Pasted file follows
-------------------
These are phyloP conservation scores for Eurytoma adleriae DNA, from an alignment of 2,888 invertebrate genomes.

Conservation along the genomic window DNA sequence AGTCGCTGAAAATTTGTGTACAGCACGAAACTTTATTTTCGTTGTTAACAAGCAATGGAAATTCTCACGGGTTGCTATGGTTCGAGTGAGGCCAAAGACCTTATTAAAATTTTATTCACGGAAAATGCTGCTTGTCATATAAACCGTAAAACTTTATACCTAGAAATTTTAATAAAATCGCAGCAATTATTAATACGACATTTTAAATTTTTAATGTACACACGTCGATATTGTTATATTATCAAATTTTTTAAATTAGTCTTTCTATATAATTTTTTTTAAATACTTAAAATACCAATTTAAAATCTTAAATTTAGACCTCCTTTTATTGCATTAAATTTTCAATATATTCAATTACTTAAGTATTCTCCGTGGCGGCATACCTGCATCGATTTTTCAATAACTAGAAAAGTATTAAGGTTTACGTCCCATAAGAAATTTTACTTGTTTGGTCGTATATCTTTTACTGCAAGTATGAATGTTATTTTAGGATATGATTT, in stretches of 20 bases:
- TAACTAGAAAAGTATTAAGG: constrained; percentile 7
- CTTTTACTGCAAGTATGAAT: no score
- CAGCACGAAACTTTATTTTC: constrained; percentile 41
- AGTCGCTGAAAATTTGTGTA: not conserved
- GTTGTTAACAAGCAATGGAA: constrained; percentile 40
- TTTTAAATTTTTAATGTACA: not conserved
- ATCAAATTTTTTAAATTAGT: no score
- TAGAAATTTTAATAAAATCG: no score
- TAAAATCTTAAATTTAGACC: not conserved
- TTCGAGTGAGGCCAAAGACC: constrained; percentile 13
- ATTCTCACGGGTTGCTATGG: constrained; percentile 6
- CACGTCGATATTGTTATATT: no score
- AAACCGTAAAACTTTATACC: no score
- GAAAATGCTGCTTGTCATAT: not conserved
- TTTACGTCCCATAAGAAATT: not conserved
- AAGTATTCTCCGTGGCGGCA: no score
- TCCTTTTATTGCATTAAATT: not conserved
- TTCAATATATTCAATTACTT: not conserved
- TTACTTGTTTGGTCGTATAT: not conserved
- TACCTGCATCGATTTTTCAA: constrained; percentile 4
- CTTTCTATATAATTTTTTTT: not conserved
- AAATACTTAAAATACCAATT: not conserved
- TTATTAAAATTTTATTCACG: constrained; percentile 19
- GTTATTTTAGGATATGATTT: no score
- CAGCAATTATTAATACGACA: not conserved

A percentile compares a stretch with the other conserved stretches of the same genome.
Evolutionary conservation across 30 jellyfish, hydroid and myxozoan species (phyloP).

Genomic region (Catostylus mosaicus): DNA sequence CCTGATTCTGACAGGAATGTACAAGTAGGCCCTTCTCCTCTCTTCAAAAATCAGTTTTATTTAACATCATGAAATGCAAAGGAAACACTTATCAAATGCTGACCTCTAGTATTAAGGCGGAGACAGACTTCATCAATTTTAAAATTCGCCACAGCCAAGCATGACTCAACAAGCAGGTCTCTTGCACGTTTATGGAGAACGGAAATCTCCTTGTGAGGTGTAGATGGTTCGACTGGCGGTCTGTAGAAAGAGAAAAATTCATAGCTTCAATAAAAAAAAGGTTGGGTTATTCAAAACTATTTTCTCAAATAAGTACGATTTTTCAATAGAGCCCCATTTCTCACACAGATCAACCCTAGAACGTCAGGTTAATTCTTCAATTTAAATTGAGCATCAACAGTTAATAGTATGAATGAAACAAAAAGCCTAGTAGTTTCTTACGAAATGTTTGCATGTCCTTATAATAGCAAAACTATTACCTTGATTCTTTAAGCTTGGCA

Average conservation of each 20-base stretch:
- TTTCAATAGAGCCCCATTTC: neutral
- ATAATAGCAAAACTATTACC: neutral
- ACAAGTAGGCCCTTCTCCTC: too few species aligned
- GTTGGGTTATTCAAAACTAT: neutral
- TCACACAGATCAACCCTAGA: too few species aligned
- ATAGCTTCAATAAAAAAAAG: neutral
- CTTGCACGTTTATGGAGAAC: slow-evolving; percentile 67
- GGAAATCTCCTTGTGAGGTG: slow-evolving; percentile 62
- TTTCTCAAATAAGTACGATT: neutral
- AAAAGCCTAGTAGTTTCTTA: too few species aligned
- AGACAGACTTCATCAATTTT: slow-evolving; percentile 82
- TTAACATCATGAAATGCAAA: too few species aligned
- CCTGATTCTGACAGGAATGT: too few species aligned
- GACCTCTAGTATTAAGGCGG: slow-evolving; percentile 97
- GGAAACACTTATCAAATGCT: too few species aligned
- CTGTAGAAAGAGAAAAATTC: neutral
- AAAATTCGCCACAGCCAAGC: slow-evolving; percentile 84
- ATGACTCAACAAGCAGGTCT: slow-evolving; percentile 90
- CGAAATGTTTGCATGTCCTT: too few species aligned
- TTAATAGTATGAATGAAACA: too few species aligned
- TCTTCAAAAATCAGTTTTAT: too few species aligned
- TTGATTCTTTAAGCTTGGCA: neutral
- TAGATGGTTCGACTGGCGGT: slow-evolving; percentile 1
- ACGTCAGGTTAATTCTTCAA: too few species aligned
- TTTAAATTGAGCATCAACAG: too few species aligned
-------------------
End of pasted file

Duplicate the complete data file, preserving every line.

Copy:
These are phyloP conservation scores for Eurytoma adleriae DNA, from an alignment of 2,888 invertebrate genomes.

Conservation along the genomic window DNA sequence AGTCGCTGAAAATTTGTGTACAGCACGAAACTTTATTTTCGTTGTTAACAAGCAATGGAAATTCTCACGGGTTGCTATGGTTCGAGTGAGGCCAAAGACCTTATTAAAATTTTATTCACGGAAAATGCTGCTTGTCATATAAACCGTAAAACTTTATACCTAGAAATTTTAATAAAATCGCAGCAATTATTAATACGACATTTTAAATTTTTAATGTACACACGTCGATATTGTTATATTATCAAATTTTTTAAATTAGTCTTTCTATATAATTTTTTTTAAATACTTAAAATACCAATTTAAAATCTTAAATTTAGACCTCCTTTTATTGCATTAAATTTTCAATATATTCAATTACTTAAGTATTCTCCGTGGCGGCATACCTGCATCGATTTTTCAATAACTAGAAAAGTATTAAGGTTTACGTCCCATAAGAAATTTTACTTGTTTGGTCGTATATCTTTTACTGCAAGTATGAATGTTATTTTAGGATATGATTT, in stretches of 20 bases:
- TAACTAGAAAAGTATTAAGG: constrained; percentile 7
- CTTTTACTGCAAGTATGAAT: no score
- CAGCACGAAACTTTATTTTC: constrained; percentile 41
- AGTCGCTGAAAATTTGTGTA: not conserved
- GTTGTTAACAAGCAATGGAA: constrained; percentile 40
- TTTTAAATTTTTAATGTACA: not conserved
- ATCAAATTTTTTAAATTAGT: no score
- TAGAAATTTTAATAAAATCG: no score
- TAAAATCTTAAATTTAGACC: not conserved
- TTCGAGTGAGGCCAAAGACC: constrained; percentile 13
- ATTCTCACGGGTTGCTATGG: constrained; percentile 6
- CACGTCGATATTGTTATATT: no score
- AAACCGTAAAACTTTATACC: no score
- GAAAATGCTGCTTGTCATAT: not conserved
- TTTACGTCCCATAAGAAATT: not conserved
- AAGTATTCTCCGTGGCGGCA: no score
- TCCTTTTATTGCATTAAATT: not conserved
- TTCAATATATTCAATTACTT: not conserved
- TTACTTGTTTGGTCGTATAT: not conserved
- TACCTGCATCGATTTTTCAA: constrained; percentile 4
- CTTTCTATATAATTTTTTTT: not conserved
- AAATACTTAAAATACCAATT: not conserved
- TTATTAAAATTTTATTCACG: constrained; percentile 19
- GTTATTTTAGGATATGATTT: no score
- CAGCAATTATTAATACGACA: not conserved

A percentile compares a stretch with the other conserved stretches of the same genome.
Evolutionary conservation across 30 jellyfish, hydroid and myxozoan species (phyloP).

Genomic region (Catostylus mosaicus): DNA sequence CCTGATTCTGACAGGAATGTACAAGTAGGCCCTTCTCCTCTCTTCAAAAATCAGTTTTATTTAACATCATGAAATGCAAAGGAAACACTTATCAAATGCTGACCTCTAGTATTAAGGCGGAGACAGACTTCATCAATTTTAAAATTCGCCACAGCCAAGCATGACTCAACAAGCAGGTCTCTTGCACGTTTATGGAGAACGGAAATCTCCTTGTGAGGTGTAGATGGTTCGACTGGCGGTCTGTAGAAAGAGAAAAATTCATAGCTTCAATAAAAAAAAGGTTGGGTTATTCAAAACTATTTTCTCAAATAAGTACGATTTTTCAATAGAGCCCCATTTCTCACACAGATCAACCCTAGAACGTCAGGTTAATTCTTCAATTTAAATTGAGCATCAACAGTTAATAGTATGAATGAAACAAAAAGCCTAGTAGTTTCTTACGAAATGTTTGCATGTCCTTATAATAGCAAAACTATTACCTTGATTCTTTAAGCTTGGCA

Average conservation of each 20-base stretch:
- TTTCAATAGAGCCCCATTTC: neutral
- ATAATAGCAAAACTATTACC: neutral
- ACAAGTAGGCCCTTCTCCTC: too few species aligned
- GTTGGGTTATTCAAAACTAT: neutral
- TCACACAGATCAACCCTAGA: too few species aligned
- ATAGCTTCAATAAAAAAAAG: neutral
- CTTGCACGTTTATGGAGAAC: slow-evolving; percentile 67
- GGAAATCTCCTTGTGAGGTG: slow-evolving; percentile 62
- TTTCTCAAATAAGTACGATT: neutral
- AAAAGCCTAGTAGTTTCTTA: too few species aligned
- AGACAGACTTCATCAATTTT: slow-evolving; percentile 82
- TTAACATCATGAAATGCAAA: too few species aligned
- CCTGATTCTGACAGGAATGT: too few species aligned
- GACCTCTAGTATTAAGGCGG: slow-evolving; percentile 97
- GGAAACACTTATCAAATGCT: too few species aligned
- CTGTAGAAAGAGAAAAATTC: neutral
- AAAATTCGCCACAGCCAAGC: slow-evolving; percentile 84
- ATGACTCAACAAGCAGGTCT: slow-evolving; percentile 90
- CGAAATGTTTGCATGTCCTT: too few species aligned
- TTAATAGTATGAATGAAACA: too few species aligned
- TCTTCAAAAATCAGTTTTAT: too few species aligned
- TTGATTCTTTAAGCTTGGCA: neutral
- TAGATGGTTCGACTGGCGGT: slow-evolving; percentile 1
- ACGTCAGGTTAATTCTTCAA: too few species aligned
- TTTAAATTGAGCATCAACAG: too few species aligned